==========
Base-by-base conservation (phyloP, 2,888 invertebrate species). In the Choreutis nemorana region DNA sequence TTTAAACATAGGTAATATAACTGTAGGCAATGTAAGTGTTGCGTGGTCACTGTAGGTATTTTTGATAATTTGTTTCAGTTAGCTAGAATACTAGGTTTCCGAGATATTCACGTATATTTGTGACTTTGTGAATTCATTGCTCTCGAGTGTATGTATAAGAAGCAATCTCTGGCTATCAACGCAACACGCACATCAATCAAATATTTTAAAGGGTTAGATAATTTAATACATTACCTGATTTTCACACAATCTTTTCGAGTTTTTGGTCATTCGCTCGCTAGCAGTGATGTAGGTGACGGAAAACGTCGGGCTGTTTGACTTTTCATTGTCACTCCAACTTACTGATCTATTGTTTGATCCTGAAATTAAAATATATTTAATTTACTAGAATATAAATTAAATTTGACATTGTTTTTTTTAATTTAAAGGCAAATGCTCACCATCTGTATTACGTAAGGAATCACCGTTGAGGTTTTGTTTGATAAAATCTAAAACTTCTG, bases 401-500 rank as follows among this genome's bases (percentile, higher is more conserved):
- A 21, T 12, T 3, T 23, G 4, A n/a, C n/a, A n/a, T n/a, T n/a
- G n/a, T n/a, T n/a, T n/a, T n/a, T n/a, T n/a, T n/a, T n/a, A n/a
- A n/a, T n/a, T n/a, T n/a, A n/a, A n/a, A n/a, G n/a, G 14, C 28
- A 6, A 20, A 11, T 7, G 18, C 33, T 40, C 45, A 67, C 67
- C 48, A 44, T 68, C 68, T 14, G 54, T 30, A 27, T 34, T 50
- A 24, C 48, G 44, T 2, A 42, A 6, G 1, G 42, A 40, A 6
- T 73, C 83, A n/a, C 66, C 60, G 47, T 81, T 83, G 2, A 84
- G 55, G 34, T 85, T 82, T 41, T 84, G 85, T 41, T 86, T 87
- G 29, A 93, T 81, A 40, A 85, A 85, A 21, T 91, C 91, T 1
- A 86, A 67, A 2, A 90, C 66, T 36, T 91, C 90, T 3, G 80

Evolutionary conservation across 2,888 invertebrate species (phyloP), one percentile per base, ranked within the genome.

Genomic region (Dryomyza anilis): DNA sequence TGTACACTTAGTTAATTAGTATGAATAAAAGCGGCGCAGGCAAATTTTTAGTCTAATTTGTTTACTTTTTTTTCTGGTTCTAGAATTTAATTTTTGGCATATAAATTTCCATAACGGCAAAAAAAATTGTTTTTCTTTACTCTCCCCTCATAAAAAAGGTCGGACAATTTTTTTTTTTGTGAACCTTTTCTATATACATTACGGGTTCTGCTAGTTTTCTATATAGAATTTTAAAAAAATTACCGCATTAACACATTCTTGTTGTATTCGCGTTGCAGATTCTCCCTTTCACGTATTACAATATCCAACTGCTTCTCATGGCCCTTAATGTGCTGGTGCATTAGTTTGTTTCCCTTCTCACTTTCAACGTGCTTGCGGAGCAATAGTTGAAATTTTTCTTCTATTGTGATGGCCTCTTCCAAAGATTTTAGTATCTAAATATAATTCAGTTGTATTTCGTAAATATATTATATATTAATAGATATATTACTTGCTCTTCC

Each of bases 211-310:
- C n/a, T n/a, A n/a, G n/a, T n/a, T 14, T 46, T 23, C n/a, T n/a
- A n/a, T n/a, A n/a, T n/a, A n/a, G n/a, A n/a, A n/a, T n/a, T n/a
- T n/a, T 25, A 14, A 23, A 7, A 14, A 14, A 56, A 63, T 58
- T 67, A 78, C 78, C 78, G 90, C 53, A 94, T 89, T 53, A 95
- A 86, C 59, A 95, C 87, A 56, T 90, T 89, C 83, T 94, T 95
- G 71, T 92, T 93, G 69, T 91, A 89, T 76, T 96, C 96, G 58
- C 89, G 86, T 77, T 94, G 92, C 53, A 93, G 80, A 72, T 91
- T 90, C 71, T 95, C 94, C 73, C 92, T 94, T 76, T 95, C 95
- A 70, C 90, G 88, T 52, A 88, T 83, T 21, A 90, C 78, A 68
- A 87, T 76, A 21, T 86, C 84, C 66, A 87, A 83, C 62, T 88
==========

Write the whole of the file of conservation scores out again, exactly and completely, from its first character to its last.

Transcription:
Base-by-base conservation (phyloP, 2,888 invertebrate species). In the Choreutis nemorana region DNA sequence TTTAAACATAGGTAATATAACTGTAGGCAATGTAAGTGTTGCGTGGTCACTGTAGGTATTTTTGATAATTTGTTTCAGTTAGCTAGAATACTAGGTTTCCGAGATATTCACGTATATTTGTGACTTTGTGAATTCATTGCTCTCGAGTGTATGTATAAGAAGCAATCTCTGGCTATCAACGCAACACGCACATCAATCAAATATTTTAAAGGGTTAGATAATTTAATACATTACCTGATTTTCACACAATCTTTTCGAGTTTTTGGTCATTCGCTCGCTAGCAGTGATGTAGGTGACGGAAAACGTCGGGCTGTTTGACTTTTCATTGTCACTCCAACTTACTGATCTATTGTTTGATCCTGAAATTAAAATATATTTAATTTACTAGAATATAAATTAAATTTGACATTGTTTTTTTTAATTTAAAGGCAAATGCTCACCATCTGTATTACGTAAGGAATCACCGTTGAGGTTTTGTTTGATAAAATCTAAAACTTCTG, bases 401-500 rank as follows among this genome's bases (percentile, higher is more conserved):
- A 21, T 12, T 3, T 23, G 4, A n/a, C n/a, A n/a, T n/a, T n/a
- G n/a, T n/a, T n/a, T n/a, T n/a, T n/a, T n/a, T n/a, T n/a, A n/a
- A n/a, T n/a, T n/a, T n/a, A n/a, A n/a, A n/a, G n/a, G 14, C 28
- A 6, A 20, A 11, T 7, G 18, C 33, T 40, C 45, A 67, C 67
- C 48, A 44, T 68, C 68, T 14, G 54, T 30, A 27, T 34, T 50
- A 24, C 48, G 44, T 2, A 42, A 6, G 1, G 42, A 40, A 6
- T 73, C 83, A n/a, C 66, C 60, G 47, T 81, T 83, G 2, A 84
- G 55, G 34, T 85, T 82, T 41, T 84, G 85, T 41, T 86, T 87
- G 29, A 93, T 81, A 40, A 85, A 85, A 21, T 91, C 91, T 1
- A 86, A 67, A 2, A 90, C 66, T 36, T 91, C 90, T 3, G 80

Evolutionary conservation across 2,888 invertebrate species (phyloP), one percentile per base, ranked within the genome.

Genomic region (Dryomyza anilis): DNA sequence TGTACACTTAGTTAATTAGTATGAATAAAAGCGGCGCAGGCAAATTTTTAGTCTAATTTGTTTACTTTTTTTTCTGGTTCTAGAATTTAATTTTTGGCATATAAATTTCCATAACGGCAAAAAAAATTGTTTTTCTTTACTCTCCCCTCATAAAAAAGGTCGGACAATTTTTTTTTTTGTGAACCTTTTCTATATACATTACGGGTTCTGCTAGTTTTCTATATAGAATTTTAAAAAAATTACCGCATTAACACATTCTTGTTGTATTCGCGTTGCAGATTCTCCCTTTCACGTATTACAATATCCAACTGCTTCTCATGGCCCTTAATGTGCTGGTGCATTAGTTTGTTTCCCTTCTCACTTTCAACGTGCTTGCGGAGCAATAGTTGAAATTTTTCTTCTATTGTGATGGCCTCTTCCAAAGATTTTAGTATCTAAATATAATTCAGTTGTATTTCGTAAATATATTATATATTAATAGATATATTACTTGCTCTTCC

Each of bases 211-310:
- C n/a, T n/a, A n/a, G n/a, T n/a, T 14, T 46, T 23, C n/a, T n/a
- A n/a, T n/a, A n/a, T n/a, A n/a, G n/a, A n/a, A n/a, T n/a, T n/a
- T n/a, T 25, A 14, A 23, A 7, A 14, A 14, A 56, A 63, T 58
- T 67, A 78, C 78, C 78, G 90, C 53, A 94, T 89, T 53, A 95
- A 86, C 59, A 95, C 87, A 56, T 90, T 89, C 83, T 94, T 95
- G 71, T 92, T 93, G 69, T 91, A 89, T 76, T 96, C 96, G 58
- C 89, G 86, T 77, T 94, G 92, C 53, A 93, G 80, A 72, T 91
- T 90, C 71, T 95, C 94, C 73, C 92, T 94, T 76, T 95, C 95
- A 70, C 90, G 88, T 52, A 88, T 83, T 21, A 90, C 78, A 68
- A 87, T 76, A 21, T 86, C 84, C 66, A 87, A 83, C 62, T 88